similar to the DOS function calls. The following calls are implemented:

AH=1 - Play Wave File

DS:DX = segment:offset of filename to play. The filename has to be an ASCIIZ string.
AL=0 play synchronously
AL=1 play asynchronously
AL = handle of opened file
Carry flag set on return if error. Error codes in AL:
AL=1 if file not found
AL=2 if previous file still playing

DOSSound will load the file from disk and start playing it. If AL=0 is set, it will play the
file and return to the applcation after that. If AL=1 it returns to the application program
immediately and plays the file while running in the background.

You cannot load a new file while the previous file is still playing in the background. You
have to stop the previous file first with AH=21.

To support asynchronous mode DOSSound will hook into interrupts 8h, 13h, 1Ch and 28h.
It will play the file relying on these interrupts being called by the system or DOS. You need
a reasonably fast PC for this to work. Otherwise you have to use synchronous mode.

This way DOSSound will do multitasking in DOS, which is a single-tasking,
non-reentrant operating system. So the asynchronous mode is not as reliable
as synchronous mode.

DOSSound will hook the interrupts when it is loaded for the first time and unhook the
interrupts when it is terminated.
If you load another TSR program after DOSSound you first have to unload that before you
unload DOSSound since DOSSound checks whether the interrupts have been hooked
again after they have been hooked by DOSSound. If that is  the case, DOSSound will not
unhook them.

AH=3 Query Status

EBX = number of bytes played
ECX = total length in bytes of the wave file
DL = 8 or 16 for sample length of last file
DH = 1 for mono, 2 for stereo
SI = sample rate
ES:DI = far pointer to number of bytes played - 4 bytes
ES:DI+4 = far pointer to total number of bytes in wav file - 4 bytes
ES:DI+8 = far pointer to a flag indicating a file is currently playing - 1 byte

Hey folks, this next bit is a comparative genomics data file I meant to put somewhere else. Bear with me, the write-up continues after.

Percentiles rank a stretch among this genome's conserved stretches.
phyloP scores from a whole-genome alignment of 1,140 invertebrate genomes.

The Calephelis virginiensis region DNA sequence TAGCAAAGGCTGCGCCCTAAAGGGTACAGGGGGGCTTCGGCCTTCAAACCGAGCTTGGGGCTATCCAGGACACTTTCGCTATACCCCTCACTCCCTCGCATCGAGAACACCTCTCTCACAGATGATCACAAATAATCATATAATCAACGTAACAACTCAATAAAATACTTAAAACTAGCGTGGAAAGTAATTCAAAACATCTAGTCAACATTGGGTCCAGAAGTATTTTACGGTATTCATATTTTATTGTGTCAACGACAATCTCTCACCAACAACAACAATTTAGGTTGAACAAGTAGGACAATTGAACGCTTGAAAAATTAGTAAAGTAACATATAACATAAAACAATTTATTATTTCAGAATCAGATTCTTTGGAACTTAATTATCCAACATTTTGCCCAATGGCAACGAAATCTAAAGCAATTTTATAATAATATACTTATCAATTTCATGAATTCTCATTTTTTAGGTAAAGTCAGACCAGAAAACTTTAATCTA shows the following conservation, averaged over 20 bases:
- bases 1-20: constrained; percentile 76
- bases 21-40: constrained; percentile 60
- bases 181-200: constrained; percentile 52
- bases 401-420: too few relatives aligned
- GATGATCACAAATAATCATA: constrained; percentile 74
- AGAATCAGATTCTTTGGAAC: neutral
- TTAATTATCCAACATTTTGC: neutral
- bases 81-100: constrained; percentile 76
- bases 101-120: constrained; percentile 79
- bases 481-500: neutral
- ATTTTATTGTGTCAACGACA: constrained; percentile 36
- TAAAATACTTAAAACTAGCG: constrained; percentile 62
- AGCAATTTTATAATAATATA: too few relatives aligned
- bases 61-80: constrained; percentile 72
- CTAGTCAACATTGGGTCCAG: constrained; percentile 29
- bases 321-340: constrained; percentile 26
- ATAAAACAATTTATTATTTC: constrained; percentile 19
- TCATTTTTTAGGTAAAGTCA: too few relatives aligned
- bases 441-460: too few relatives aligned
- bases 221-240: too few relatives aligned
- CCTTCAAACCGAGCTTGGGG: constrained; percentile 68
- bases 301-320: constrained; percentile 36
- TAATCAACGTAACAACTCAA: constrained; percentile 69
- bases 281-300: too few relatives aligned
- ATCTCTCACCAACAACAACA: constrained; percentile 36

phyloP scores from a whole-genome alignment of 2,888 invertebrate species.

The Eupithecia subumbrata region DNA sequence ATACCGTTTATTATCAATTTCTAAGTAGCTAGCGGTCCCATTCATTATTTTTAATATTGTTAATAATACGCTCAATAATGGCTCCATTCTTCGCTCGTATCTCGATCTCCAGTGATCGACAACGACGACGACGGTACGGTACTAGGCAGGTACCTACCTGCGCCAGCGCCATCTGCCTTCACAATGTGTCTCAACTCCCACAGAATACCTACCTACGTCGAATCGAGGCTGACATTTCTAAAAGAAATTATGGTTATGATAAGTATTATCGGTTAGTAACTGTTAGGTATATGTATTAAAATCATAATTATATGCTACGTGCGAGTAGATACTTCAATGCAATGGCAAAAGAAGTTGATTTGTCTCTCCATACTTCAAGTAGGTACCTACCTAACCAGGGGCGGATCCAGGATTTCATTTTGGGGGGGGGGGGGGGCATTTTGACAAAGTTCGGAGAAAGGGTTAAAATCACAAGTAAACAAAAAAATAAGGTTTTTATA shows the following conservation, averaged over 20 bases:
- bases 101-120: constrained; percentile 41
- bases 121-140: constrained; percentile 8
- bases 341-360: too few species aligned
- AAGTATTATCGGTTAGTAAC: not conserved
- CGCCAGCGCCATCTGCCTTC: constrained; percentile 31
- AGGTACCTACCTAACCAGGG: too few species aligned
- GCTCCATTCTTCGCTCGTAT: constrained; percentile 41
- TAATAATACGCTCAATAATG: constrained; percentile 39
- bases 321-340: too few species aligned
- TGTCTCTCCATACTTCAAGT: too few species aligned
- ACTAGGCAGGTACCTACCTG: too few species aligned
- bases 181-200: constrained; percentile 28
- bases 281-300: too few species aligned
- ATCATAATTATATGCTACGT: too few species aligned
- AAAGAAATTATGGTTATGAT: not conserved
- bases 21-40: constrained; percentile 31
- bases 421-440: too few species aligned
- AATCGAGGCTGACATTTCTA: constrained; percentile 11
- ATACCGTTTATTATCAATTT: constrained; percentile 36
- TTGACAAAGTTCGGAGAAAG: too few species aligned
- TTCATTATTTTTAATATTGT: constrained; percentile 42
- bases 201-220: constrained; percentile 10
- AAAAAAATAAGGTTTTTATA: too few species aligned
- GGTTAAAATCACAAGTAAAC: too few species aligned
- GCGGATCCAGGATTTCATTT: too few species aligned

ES:DI+9 = far pointer to a flag indicating pause is set - 1 byte
ES:DI+10 = far pointer to a flag indicating loop is set - 1 byte
ES:DI+11 = far pointer to number of buffer currently playing
These pointers can be read without calling int 64h

If EBX=ECX or ES:DI=ES:DI+4 the file has been played completely. The values will be
overwritten when a new file has been loaded using AH=1.

AH=10h - Specify Volume

BX = volume for the left and right speaker in hex
A value of zero provides the maximum volume. The value of 0101h will reduce the
volume by -1,5 db for both speakers while 0208h will reduce the volume for the left
speaker by -3 db and for the right speaker by -12 db.

1Fh is the maximum attenuation. So 1F1Fh will virtually mute the speakers.

Setting the volume not supported for Soundblaster cards.

AH=20h - Pause

BX=0 - resume a paused AC'97 controller
BX=1 - pause AC'97 controller

AH=21h - Stop

Terminates the AC'97 controller playing the wave file and closes the file.

AH=22h - Loop

BX=0 - stop loop
BX=1 - restart playing the audio file each time the end of file is reached

AH=30h - Read Codec Register Value

DX = number of codec register to return
AX or EAX = value currently stored in requested codec register
Consult the AC'97 specifications or a data sheet of the codec manufacturer
for an explanation of these registers.

This function is not supported for Soundblaster cards.

AH=31h - Write Codec Register Value

DX = number of codec register to write to
CX = value to store in requested codec register

This function is not supported for Soundblaster cards.

AH=40h - Return Vendor/Device

BX = AC'97 vendor ID
CX = AC'97 device ID
DX = 6D50h DOSSound ID.

For Soundblaster cards BX gives the major version and CX gives the minor version.

The returned values are the PCI ID's of the audio controller installed.
The value in DX can serve as a simple check whether DOSSound is installed.

AH=50h - Return segments of internal buffers

BX = Segment address of first internal buffer
CX = Size of buffers in segments. So a returned value of 280hex means 2800hex
bytes buffer size. The segment address of the second buffer is BX+CX.

There are two buffers of the specified size. The second buffer is directly following the first
in memory. Only the segment address is specified, the offset is always zero.

AH=51h - Start playing with buffers loaded externally

BX = Sample rate of audio data. This data has to be signed 16 bit stereo PCM data.

The functions 50h/51h are designed to allow an application program to load the internal
buffers with PCM data and get DOSSound play the data in the buffers. This has to be
raw PCM data without a file header.

The application first queries the location and size of the buffers with the AH=50h function.
Then it calls function AH=3 to get the far pointer to the number of the buffer currently
playing. This number is at address ES:DI+11.

Then it loads both buffers with PCM data and uses function AH=51h to start DOSSound
playing the PCM data in the buffers. The application has to monitor the number of the buffer
currently playing. This can be either 0 or 1. If that number changes, the application has to fill
the buffer currently not playing with new PCM data. Partially filled buffers will be padded
with zeros (00h) since DOSSound clears the buffer after it is played. When done the application stops DOSSound from playing using function AH=21h. 


12th May 2009 Georg Potthast